By Steele Clarke Smith III
While the legalization of cannabis continues to be a hot topic, its origin in the United States is speculative at best. The issue wasn’t really an issue until 1910, when refugees of the Mexican Revolution began bringing it across the Mexico-US border.
Four years later, the US federal government approved the Harrison Narcotics Act of 1914 to tax and regulate the distribution of opioids. A string of increasingly rigorous laws followed, including the Marijuana Tax Act of 1937, the Boggs Act of 1952, and the Controlled Substances Act of 1970. The Controlled Substances Act placed substances that Congress deemed hazardous or medically suspect into a category known as Schedule 1. This criminalized the use of cannabis, heroin, and LSD and made these substances difficult for physicians and scientists to obtain for research purposes.
The criminalization of cannabis continued throughout the ‘70s, ‘80s, and early ‘90s, despite the fact that the Nixon-appointed Shafer Commission recommended removing it from Schedule 1 in 1972. It wasn’t until California Proposition 215 (also known as the Compassionate Care Act of 1996) that the regulation of medical marijuana started to change. In 2014, Colorado and Washington became the first states to legalize recreational cannabis and California legislation followed two years later. As of 2018, medical marijuana is legal in thirty states and recreational marijuana is legal in nine.
To understand why the decriminalization of cannabis is important, it’s necessary to examine the role of pain relievers in the medical community. Briefly, “low-level” pain relievers (aspirin, ibuprofen, etc.) are only effective at pain levels one through two, while “high-level” painkillers (hydrocodone, oxycodone, etc.) are only safe for pain levels seven through ten, though they are often prescribed for lower-level pain. This means that, until the decriminalization of cannabis, there were no safe, legal alternatives for pain levels three through six. Patients whose pain fell within that range had only three options: to risk the dangers of opioids, to cope with the pain as best they could, or to buy cannabis illegally. Even now, with the legalization of cannabis, many people are understandably hesitant to self-medicate on unregulated doses of marijuana, legal or otherwise. The stigma of visiting a pot shop to buy dope, even from the most respectable dealer (a.k.a., “budtender”), is enough to make most people think twice about it. Doctor-regulated doses that are proportional to each patient’s need are as important for medical marijuana as for any other prescription drug.
Unfortunately, because of America’s “war on drugs”, organizations like the National Institute of Health (NIH) and the National Institute on Drug Abuse (NIDA) tend to focus more on the abuse of cannabis than on its benefits. Despite these setbacks for the scientific and medical communities, research on the subject has managed to progress. Recent studies reveal that the human body produces receptors known as Cannabinoid #1 (CB1) and Cannabinoid #2 (CB2). When these receptors aren’t functioning properly, it leads to a variety of health conditions collectively referred to as Clinical Endocannabinoid Deficiency (CECD). CECD can result in serious, persistent health concerns and psychological disorders such as anxiety, depression, insomnia, migraines, nausea, fibromyalgia, irritable bowel syndrome (IBS), and other chronic aches and pains.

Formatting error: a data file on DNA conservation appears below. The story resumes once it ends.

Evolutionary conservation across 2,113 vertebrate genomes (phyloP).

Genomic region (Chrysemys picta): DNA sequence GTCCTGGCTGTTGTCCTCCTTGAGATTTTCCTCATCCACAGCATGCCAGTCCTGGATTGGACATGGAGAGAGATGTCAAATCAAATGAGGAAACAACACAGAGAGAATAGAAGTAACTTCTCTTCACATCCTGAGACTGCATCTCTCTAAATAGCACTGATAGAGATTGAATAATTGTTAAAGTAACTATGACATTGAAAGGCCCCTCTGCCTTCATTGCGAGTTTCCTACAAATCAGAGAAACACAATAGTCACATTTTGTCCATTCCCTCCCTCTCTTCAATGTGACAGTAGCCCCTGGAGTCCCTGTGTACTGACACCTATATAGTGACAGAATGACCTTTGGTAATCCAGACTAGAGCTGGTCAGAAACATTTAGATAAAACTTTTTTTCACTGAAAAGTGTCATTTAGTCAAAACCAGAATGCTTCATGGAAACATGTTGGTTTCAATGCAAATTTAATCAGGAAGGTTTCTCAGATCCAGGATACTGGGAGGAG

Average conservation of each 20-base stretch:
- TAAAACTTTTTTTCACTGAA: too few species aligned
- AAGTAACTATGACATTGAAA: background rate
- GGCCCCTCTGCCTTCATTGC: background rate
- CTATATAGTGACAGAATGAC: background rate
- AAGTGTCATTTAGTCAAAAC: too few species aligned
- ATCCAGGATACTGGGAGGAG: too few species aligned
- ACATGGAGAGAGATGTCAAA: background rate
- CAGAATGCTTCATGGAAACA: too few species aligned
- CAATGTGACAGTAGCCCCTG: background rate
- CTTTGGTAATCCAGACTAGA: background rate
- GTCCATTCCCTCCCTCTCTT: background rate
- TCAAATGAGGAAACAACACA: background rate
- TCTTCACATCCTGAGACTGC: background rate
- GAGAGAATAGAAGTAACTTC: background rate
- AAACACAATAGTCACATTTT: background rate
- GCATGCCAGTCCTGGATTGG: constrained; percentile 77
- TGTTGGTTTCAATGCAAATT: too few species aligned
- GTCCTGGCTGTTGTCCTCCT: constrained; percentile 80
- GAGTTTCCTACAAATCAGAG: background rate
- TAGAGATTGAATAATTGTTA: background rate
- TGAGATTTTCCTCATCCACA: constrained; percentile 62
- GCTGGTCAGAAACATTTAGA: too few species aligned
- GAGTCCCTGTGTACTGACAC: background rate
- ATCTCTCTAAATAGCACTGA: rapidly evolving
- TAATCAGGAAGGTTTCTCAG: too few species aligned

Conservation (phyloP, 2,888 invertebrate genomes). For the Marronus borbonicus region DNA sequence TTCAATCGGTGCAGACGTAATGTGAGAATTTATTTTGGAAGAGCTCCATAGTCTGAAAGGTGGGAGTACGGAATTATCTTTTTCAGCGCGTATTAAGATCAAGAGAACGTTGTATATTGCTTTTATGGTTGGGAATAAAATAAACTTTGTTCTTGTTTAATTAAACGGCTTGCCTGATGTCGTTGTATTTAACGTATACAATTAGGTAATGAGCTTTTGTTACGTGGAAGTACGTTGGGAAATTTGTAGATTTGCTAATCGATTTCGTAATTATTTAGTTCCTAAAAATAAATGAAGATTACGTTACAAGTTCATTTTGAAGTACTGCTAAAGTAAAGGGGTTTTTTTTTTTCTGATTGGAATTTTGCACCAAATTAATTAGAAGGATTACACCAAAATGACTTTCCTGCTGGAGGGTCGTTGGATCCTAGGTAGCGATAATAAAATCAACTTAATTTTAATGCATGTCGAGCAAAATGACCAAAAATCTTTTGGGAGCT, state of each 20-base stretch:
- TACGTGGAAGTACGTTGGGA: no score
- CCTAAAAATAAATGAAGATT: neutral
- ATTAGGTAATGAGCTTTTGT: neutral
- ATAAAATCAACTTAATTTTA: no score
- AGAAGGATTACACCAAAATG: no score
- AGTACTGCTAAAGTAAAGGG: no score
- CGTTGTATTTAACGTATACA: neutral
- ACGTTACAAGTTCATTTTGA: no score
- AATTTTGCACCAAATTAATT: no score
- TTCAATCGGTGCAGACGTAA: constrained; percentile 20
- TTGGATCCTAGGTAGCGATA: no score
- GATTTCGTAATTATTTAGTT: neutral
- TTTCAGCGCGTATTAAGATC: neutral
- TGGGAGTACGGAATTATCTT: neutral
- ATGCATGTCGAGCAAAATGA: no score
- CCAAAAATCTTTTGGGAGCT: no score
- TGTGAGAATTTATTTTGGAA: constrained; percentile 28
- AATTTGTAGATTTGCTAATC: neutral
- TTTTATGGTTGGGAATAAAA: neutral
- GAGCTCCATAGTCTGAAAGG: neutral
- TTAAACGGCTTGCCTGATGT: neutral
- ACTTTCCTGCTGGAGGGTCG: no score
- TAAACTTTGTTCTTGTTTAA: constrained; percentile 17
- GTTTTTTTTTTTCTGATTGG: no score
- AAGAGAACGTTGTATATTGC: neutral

Fortunately, research confirms that cannabis can reproduce the benefits of CB1 and CB2, while minimizing the negative side effects of opioids, including dependency, depression, euphoria, incoherence, constipation, and/or loss of appetite. The ability to administer cannabis in measurable doses is a major innovation. That’s why cannabis pharmaceuticals are making so many waves in the health community. Thanks to prescription-only cannabinoids, healthcare professionals finally have a safe, holistic way to monitor and alleviate “mid-level” health concerns between levels three and seven. These primarily fall into one of four categories: chronic pain, nausea (specifically related to oncology and chemotherapy), insomnia, and psychological disorders like anxiety and depression.
Thus, prescription cannabinoids effectively treat a wide range of health concerns caused by CECD and fill a gap in the healthcare community. As a prescription-only medication, administered orally in tablet form, patients are guaranteed safe, reliable doses that can be easily divided into smaller amounts, eliminating the stigma and the dangers of smoke-inhaled cannabis. As ongoing healthcare reforms again restructure US health services, pharmaceutical cannabinoids have the potential to become the next generation of prescription medications.
Steele Clarke Smith, III is CEO of Idrasil®, the first standardized form of medical cannabis available as a prescription.